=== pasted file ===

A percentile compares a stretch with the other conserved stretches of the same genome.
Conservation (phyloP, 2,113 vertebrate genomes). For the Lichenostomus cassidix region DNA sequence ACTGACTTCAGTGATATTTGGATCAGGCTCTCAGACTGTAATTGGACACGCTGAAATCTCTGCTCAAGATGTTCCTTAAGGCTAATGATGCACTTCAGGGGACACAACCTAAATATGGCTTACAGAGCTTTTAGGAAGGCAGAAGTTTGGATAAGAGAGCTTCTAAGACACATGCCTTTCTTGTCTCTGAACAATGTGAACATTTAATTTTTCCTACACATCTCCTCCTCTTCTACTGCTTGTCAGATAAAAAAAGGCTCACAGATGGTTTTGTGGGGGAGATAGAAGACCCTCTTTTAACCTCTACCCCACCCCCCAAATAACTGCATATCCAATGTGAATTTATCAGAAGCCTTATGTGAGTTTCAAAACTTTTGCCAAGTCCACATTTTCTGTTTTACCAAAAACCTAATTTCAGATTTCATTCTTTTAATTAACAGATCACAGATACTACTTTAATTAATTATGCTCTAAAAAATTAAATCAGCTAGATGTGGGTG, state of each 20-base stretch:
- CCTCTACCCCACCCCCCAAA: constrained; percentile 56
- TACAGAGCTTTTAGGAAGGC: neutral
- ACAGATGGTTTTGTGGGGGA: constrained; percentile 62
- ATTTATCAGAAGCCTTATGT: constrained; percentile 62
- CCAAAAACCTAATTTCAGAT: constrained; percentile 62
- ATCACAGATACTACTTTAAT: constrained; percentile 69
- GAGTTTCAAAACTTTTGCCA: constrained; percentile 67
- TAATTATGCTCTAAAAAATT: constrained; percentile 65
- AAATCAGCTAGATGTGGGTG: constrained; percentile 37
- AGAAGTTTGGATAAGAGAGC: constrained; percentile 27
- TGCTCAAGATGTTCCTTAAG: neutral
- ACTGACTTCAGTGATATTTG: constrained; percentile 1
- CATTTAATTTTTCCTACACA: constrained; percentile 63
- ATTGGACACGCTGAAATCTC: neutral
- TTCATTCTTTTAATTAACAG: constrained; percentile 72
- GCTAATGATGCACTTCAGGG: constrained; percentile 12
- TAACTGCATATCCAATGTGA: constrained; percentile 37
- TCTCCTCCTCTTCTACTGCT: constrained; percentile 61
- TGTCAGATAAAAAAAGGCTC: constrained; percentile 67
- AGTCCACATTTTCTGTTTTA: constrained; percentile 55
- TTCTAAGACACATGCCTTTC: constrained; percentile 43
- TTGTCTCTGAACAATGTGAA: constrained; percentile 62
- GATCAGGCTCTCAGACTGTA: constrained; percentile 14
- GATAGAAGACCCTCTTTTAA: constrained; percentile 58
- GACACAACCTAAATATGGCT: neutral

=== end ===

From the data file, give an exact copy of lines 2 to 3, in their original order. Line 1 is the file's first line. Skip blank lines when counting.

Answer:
Conservation (phyloP, 2,113 vertebrate genomes). For the Lichenostomus cassidix region DNA sequence ACTGACTTCAGTGATATTTGGATCAGGCTCTCAGACTGTAATTGGACACGCTGAAATCTCTGCTCAAGATGTTCCTTAAGGCTAATGATGCACTTCAGGGGACACAACCTAAATATGGCTTACAGAGCTTTTAGGAAGGCAGAAGTTTGGATAAGAGAGCTTCTAAGACACATGCCTTTCTTGTCTCTGAACAATGTGAACATTTAATTTTTCCTACACATCTCCTCCTCTTCTACTGCTTGTCAGATAAAAAAAGGCTCACAGATGGTTTTGTGGGGGAGATAGAAGACCCTCTTTTAACCTCTACCCCACCCCCCAAATAACTGCATATCCAATGTGAATTTATCAGAAGCCTTATGTGAGTTTCAAAACTTTTGCCAAGTCCACATTTTCTGTTTTACCAAAAACCTAATTTCAGATTTCATTCTTTTAATTAACAGATCACAGATACTACTTTAATTAATTATGCTCTAAAAAATTAAATCAGCTAGATGTGGGTG, state of each 20-base stretch:
- CCTCTACCCCACCCCCCAAA: constrained; percentile 56